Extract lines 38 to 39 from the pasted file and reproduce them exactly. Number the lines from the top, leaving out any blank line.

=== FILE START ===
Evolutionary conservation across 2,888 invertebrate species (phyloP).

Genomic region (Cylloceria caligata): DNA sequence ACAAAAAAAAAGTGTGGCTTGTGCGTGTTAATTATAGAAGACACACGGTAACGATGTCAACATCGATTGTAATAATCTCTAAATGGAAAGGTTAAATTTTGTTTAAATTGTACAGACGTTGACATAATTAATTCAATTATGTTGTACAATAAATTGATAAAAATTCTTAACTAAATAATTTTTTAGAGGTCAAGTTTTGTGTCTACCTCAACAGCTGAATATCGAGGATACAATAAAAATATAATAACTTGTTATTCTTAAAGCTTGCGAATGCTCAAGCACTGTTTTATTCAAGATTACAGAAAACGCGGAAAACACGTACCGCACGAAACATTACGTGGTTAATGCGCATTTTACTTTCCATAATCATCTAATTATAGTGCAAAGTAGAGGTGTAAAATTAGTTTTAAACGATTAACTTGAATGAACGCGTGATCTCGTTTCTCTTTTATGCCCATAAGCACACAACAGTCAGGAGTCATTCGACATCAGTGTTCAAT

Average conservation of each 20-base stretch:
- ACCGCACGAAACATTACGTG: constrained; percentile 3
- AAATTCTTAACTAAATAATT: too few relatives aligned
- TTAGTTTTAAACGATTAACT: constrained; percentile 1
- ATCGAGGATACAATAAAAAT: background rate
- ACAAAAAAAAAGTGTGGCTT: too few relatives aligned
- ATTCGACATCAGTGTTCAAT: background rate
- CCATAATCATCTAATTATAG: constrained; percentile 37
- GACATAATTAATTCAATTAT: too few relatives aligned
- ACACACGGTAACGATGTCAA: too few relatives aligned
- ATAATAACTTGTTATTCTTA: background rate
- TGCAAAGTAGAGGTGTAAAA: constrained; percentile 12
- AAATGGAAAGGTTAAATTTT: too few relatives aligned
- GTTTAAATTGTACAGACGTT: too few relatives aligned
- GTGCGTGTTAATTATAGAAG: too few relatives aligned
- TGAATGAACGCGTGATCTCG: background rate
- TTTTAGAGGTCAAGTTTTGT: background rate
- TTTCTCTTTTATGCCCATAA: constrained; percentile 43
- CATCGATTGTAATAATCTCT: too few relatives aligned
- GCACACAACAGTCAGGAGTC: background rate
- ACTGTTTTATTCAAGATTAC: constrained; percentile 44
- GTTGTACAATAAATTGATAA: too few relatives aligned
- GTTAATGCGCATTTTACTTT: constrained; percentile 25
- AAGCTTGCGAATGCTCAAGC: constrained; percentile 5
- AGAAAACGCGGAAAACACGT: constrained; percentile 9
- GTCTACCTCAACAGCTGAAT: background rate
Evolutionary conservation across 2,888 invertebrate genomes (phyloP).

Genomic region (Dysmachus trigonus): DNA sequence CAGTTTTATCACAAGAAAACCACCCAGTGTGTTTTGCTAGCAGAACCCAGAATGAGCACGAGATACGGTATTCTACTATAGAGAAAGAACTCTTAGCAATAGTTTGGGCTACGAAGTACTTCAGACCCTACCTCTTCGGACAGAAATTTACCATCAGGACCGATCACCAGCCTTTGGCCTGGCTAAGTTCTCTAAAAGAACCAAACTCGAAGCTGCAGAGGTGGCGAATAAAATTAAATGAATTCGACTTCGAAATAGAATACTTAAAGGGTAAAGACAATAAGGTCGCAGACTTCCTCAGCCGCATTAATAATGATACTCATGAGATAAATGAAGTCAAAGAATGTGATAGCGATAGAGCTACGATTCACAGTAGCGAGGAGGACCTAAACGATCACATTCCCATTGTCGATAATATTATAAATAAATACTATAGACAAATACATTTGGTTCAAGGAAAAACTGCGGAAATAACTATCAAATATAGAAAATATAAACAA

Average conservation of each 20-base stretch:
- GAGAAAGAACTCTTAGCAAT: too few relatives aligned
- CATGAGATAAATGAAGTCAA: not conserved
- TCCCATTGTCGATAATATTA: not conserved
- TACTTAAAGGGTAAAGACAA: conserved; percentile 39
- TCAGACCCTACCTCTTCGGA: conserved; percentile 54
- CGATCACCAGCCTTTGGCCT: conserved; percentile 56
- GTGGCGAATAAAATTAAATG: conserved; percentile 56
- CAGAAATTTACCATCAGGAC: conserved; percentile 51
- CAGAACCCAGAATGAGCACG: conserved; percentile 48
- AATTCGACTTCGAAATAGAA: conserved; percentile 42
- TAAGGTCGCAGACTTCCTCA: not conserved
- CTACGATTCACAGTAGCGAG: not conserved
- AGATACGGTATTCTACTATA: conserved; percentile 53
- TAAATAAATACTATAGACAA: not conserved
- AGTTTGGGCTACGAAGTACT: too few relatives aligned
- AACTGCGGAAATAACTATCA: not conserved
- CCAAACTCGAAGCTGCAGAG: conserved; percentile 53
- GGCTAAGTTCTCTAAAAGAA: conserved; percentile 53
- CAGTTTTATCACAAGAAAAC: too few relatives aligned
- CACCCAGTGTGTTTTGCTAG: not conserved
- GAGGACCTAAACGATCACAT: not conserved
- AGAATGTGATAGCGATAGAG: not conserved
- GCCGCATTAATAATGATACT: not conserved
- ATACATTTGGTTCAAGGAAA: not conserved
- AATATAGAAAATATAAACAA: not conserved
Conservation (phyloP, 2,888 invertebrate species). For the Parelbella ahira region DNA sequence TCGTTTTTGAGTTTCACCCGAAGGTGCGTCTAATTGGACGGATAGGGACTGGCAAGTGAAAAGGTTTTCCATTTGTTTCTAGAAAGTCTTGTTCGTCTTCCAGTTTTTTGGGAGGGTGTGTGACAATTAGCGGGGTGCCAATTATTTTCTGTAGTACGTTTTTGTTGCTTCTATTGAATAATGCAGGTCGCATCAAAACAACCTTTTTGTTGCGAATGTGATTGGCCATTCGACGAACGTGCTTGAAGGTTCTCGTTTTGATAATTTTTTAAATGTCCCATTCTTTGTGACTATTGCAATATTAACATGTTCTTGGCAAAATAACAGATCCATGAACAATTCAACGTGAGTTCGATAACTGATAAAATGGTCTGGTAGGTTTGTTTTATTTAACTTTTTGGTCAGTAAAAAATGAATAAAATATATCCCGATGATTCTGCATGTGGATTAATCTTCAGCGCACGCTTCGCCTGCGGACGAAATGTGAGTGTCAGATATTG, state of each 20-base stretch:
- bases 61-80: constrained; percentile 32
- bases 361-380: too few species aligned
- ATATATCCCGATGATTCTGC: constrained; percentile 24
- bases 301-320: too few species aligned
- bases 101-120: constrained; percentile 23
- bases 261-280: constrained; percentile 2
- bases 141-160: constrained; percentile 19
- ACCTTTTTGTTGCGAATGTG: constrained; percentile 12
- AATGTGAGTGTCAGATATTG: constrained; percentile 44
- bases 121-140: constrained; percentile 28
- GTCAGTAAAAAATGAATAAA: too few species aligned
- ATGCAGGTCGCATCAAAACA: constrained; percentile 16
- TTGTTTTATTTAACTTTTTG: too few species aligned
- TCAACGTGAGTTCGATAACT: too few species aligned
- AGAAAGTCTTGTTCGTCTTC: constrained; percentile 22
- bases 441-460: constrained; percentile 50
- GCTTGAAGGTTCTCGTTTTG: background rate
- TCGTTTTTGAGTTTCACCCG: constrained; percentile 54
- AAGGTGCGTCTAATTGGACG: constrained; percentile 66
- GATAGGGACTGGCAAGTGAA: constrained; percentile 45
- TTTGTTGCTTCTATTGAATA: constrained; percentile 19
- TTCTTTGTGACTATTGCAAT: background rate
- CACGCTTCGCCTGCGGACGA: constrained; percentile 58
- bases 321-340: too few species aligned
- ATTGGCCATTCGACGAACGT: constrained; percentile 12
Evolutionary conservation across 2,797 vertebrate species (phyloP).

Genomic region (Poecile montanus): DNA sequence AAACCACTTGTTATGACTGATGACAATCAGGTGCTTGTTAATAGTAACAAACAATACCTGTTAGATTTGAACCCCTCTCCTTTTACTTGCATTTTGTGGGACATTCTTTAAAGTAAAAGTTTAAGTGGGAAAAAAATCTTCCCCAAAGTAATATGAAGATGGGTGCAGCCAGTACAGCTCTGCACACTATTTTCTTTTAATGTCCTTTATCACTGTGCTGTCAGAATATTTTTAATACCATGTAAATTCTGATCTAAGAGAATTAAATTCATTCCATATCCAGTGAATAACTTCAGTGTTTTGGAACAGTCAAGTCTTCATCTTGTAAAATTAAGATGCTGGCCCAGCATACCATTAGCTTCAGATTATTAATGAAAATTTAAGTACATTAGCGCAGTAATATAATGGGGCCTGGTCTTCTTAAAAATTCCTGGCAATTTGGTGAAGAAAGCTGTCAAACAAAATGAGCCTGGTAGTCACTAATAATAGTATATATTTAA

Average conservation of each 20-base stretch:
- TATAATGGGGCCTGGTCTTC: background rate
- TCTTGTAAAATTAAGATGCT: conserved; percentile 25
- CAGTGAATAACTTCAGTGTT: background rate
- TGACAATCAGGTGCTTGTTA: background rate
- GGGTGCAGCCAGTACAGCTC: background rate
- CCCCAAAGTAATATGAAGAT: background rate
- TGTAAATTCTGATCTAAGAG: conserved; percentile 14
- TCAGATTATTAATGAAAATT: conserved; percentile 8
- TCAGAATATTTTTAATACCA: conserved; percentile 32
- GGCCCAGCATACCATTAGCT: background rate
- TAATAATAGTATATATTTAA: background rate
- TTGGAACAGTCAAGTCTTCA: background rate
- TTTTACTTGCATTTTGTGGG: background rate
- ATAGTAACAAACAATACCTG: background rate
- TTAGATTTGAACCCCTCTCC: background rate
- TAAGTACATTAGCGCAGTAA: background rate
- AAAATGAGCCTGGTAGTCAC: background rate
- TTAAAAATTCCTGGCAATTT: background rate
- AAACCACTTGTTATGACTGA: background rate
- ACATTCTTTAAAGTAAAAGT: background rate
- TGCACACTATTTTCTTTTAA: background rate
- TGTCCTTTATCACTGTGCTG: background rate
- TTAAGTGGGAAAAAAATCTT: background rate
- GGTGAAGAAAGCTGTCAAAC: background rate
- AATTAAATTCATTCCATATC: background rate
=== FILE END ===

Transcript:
- GTGGCGAATAAAATTAAATG: conserved; percentile 56
- CAGAAATTTACCATCAGGAC: conserved; percentile 51